Elbow arthritis occurs when the normal cartilage within the elbow joint becomes worn or damaged. This may be the result of a trauma sustained to the elbow or may be from age-related degenerative changes. Compared to knee or hip arthritis, elbow arthritis is much less common due to the fact that it is not a weightbearing joint. Symptoms of elbow arthritis typically include pain with activity, popping or clicking in the joint, and stiffness with loss of range of motion. Patients with rheumatoid arthritis (RA) have a much higher incidence of symptomatic elbow arthritis.
Typically your doctor can diagnose elbow arthritis with x-rays alone. Occasionally a CT scan may be helpful if there is a suspicion that loose bodies (free floating pieces of bone or cartilage) are present in the joint and the primary cause of symptoms.
Conservative treatment is usually successful at reducing the symptoms of elbow arthritis. These treatments include:
Non-steroidal anti-inflammatory medications: Over the counter medications such as ibuprofen(Advil) and naproxen(Aleve) may provide symptom relief during acute flares of inflammation. Topical anti-inflammatory gels and creams can also be effective.
Activity modification: Commonly, workplace or recreational activities are the cause of continued pain from elbow arthritis. If heavy lifting, repetitive use, or other aggravating factors can be avoided, inflammation and pain within the elbow may be reduced.
Physical therapy: Therapy should focus on gentle stretching of the elbow to help maintain motion and prevent further stiffness. Strengthening of the muscles around the elbow can provide added support and stability.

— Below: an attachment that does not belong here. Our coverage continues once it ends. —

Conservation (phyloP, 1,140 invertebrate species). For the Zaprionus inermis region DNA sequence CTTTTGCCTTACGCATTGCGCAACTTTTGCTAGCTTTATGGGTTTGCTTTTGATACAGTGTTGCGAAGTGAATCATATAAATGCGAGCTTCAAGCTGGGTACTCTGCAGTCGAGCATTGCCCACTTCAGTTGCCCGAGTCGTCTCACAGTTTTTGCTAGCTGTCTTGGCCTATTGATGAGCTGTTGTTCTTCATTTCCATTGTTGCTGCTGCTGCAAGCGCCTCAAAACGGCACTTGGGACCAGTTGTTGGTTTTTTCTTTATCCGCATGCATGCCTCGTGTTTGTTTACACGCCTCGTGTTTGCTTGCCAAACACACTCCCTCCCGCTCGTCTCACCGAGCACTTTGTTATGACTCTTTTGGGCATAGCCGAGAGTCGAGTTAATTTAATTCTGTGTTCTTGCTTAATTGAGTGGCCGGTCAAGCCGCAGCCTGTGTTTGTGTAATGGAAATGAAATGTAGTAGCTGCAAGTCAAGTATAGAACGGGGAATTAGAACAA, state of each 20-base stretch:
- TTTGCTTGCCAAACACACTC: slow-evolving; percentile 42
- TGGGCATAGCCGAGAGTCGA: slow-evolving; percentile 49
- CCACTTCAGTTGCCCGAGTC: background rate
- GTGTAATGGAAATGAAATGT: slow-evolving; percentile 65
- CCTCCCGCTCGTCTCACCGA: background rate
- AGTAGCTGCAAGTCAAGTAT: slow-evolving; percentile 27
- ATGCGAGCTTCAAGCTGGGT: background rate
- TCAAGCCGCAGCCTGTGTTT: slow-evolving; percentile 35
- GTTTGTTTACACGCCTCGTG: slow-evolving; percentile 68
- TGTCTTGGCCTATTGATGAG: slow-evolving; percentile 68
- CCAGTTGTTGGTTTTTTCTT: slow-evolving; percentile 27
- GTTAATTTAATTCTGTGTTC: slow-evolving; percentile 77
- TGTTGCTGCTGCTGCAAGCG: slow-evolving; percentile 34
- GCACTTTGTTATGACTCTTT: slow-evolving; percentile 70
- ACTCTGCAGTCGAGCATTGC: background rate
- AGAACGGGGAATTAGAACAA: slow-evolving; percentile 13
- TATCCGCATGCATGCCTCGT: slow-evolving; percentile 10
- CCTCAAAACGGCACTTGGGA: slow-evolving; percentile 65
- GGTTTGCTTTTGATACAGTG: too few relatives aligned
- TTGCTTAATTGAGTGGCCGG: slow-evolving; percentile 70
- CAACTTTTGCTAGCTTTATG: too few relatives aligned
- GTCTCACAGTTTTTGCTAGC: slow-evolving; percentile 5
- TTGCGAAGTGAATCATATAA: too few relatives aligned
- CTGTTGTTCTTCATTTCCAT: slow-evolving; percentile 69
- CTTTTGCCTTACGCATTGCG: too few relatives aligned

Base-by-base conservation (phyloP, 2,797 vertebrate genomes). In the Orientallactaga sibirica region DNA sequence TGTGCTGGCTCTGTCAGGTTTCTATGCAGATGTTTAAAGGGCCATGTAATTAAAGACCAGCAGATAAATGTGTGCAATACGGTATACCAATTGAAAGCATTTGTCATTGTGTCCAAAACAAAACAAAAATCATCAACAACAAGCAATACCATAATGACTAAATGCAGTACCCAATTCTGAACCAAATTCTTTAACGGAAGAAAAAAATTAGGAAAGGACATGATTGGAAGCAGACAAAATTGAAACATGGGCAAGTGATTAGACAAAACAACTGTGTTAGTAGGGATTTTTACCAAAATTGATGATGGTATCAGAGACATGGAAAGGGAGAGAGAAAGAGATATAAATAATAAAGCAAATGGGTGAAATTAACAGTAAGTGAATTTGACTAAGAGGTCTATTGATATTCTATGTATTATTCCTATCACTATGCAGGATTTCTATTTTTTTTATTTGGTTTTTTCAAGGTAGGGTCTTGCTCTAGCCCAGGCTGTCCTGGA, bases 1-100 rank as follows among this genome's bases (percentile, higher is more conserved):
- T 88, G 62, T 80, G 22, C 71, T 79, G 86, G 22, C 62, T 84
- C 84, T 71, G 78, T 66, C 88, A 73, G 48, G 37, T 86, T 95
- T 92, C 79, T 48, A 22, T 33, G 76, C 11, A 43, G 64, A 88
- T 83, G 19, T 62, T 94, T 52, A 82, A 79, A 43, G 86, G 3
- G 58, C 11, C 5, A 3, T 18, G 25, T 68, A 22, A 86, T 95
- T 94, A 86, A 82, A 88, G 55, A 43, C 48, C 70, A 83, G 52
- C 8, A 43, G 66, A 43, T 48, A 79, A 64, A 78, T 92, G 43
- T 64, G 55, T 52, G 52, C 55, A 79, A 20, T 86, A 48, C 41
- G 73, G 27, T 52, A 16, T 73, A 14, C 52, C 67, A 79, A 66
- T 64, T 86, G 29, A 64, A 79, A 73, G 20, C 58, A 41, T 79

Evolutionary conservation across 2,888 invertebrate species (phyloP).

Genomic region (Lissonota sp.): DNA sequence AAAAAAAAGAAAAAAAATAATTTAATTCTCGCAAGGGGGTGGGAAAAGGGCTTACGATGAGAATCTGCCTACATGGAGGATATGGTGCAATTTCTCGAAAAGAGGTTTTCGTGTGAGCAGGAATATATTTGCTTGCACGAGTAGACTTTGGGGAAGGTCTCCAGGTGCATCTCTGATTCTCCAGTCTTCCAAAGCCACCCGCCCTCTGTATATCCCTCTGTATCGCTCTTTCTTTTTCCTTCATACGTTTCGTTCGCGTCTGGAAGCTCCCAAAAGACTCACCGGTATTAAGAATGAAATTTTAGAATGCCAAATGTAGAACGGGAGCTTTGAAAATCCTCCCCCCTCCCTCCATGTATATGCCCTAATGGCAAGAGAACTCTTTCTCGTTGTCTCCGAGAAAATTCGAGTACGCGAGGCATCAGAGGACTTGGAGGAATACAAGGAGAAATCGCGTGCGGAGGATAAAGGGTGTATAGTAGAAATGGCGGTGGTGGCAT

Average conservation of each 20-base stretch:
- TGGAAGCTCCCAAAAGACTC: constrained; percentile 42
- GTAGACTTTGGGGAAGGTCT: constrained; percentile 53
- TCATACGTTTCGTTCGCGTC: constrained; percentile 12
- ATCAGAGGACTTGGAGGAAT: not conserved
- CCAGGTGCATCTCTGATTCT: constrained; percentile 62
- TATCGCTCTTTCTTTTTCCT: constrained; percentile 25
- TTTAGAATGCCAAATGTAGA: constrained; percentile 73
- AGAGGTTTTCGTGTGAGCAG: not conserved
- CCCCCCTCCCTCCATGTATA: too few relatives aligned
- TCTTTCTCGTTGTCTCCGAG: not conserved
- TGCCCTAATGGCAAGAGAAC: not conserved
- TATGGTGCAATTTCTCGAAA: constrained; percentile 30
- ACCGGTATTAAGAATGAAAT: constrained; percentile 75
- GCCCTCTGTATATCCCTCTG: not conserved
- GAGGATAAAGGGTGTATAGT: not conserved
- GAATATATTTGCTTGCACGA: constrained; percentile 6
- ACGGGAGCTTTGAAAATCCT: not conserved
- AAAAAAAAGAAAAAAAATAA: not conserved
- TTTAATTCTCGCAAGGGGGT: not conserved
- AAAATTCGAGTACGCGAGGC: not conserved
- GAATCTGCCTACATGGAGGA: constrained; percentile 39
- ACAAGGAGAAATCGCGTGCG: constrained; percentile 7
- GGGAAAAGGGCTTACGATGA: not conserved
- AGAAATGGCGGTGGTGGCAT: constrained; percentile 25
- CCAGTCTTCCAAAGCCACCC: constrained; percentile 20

Bracing: Bracing may be effective to prevent excessive stress or stretch on the elbow during activities but should be used with caution as limiting motion may cause further elbow stiffness.
Corticosteroid injections: Injections may provide symptomatic relief from the pain of elbow arthritis by reducing inflammation within the joint. If providing 3-4 months of relief, these injections can be repeated intermittently as an adjunct to the other conservative treatments above.
If non-operative treatments fail to provide relief, then surgery may be considered. Surgical management of elbow arthritis consists of arthroscopic surgery or total elbow replacement. Arthroscopic elbow surgery is performed to debride (clean out) the joint and remove bone spurs or loose bodies within the joint. Releases to the soft tissues around the elbow can also be performed to increase range of motion. This procedure can also be performed by making a larger incision and doing similar procedures through an open elbow surgery. Total elbow replacement is typically reserved for elderly, low demand individuals and more commonly utilized in patients with rheumatoid arthritis. Elbow replacement may be performed in other individuals but patients with an active lifestyle must be willing to adhere to a strict lifetime lifting restriction after undergoing replacement surgery.
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